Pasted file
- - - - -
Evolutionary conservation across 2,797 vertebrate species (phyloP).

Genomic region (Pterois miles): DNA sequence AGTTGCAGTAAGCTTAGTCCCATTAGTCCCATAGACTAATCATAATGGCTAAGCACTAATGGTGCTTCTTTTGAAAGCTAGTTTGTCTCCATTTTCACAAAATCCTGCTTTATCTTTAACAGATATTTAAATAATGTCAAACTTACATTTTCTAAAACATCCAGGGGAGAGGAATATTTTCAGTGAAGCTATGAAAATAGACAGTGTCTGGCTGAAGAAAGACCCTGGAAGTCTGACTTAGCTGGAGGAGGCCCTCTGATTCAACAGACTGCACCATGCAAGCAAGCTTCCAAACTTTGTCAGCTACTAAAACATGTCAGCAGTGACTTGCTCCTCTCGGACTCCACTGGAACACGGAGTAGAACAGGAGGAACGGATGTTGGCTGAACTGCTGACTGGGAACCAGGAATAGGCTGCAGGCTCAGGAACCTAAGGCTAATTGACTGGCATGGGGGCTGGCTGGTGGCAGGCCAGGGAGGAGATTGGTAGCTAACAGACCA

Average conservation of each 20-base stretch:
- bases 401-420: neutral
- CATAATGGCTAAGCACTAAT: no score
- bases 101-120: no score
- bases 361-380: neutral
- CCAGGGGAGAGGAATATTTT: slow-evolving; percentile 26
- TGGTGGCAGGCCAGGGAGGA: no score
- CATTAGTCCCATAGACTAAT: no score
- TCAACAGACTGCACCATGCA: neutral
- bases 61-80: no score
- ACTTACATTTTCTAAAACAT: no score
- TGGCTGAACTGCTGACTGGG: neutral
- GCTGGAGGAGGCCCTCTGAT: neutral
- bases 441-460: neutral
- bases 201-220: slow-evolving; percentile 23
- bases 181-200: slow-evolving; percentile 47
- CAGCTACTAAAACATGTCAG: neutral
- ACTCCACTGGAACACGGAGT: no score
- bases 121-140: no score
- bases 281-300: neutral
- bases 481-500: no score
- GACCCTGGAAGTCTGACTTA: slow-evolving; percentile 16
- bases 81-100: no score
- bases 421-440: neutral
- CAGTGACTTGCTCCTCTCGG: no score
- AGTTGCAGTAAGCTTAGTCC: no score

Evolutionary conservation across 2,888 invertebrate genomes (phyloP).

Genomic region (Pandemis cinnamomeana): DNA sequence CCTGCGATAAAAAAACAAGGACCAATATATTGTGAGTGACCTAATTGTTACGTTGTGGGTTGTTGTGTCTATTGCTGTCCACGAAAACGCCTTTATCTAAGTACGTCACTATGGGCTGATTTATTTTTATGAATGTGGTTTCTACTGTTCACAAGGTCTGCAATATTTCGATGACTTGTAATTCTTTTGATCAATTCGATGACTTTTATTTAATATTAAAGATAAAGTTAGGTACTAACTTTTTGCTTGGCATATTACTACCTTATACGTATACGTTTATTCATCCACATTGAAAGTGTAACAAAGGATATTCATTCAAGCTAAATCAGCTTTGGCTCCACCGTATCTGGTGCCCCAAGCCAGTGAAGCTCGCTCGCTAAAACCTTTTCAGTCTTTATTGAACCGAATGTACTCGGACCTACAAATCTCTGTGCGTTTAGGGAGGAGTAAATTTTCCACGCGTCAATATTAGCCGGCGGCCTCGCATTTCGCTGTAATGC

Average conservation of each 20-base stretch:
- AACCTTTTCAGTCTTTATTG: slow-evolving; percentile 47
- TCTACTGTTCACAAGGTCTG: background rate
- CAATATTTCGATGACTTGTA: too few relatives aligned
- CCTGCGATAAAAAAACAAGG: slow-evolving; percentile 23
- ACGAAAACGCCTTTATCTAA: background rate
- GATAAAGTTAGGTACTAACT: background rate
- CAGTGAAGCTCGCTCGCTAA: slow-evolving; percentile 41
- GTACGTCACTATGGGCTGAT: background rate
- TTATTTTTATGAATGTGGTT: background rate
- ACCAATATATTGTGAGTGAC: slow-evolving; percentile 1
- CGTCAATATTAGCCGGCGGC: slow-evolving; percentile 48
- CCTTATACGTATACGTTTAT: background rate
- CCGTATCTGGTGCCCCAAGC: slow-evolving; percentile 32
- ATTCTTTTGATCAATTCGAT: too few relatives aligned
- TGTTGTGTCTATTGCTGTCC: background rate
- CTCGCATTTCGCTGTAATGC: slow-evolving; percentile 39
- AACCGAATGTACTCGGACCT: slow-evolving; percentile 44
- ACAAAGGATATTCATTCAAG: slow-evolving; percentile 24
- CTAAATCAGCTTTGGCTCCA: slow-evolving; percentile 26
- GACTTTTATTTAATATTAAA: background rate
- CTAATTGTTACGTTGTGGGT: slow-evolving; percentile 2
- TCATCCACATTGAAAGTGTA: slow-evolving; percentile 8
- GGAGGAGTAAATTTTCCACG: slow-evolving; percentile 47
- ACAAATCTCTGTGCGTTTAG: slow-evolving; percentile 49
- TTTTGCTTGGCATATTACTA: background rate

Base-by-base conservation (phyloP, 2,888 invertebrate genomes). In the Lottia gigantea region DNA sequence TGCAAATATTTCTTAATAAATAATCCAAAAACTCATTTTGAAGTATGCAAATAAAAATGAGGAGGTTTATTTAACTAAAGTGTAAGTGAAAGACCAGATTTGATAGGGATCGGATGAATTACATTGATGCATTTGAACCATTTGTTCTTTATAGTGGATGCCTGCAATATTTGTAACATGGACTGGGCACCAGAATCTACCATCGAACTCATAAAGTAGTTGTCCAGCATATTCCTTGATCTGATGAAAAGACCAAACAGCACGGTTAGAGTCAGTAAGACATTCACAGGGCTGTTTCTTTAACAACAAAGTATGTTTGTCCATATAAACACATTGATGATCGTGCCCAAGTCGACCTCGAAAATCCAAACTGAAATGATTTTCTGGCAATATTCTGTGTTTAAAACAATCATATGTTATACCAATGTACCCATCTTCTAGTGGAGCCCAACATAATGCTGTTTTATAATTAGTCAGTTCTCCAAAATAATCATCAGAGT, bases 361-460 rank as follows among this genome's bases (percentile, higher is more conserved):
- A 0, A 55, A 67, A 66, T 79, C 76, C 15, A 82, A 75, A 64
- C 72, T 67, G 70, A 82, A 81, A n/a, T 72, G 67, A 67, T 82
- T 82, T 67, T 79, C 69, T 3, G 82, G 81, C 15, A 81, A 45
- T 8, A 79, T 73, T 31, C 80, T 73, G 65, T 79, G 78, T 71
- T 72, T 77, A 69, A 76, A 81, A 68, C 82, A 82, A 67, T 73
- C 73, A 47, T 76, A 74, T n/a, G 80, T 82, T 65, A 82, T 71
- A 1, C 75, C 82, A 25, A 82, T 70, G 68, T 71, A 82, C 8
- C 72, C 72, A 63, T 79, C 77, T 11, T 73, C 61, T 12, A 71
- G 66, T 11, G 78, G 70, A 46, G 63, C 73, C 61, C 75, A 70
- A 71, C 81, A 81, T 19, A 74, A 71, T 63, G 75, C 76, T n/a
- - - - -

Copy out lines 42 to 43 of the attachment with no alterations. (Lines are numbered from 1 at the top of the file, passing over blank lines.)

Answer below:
- CGTCAATATTAGCCGGCGGC: slow-evolving; percentile 48
- CCTTATACGTATACGTTTAT: background rate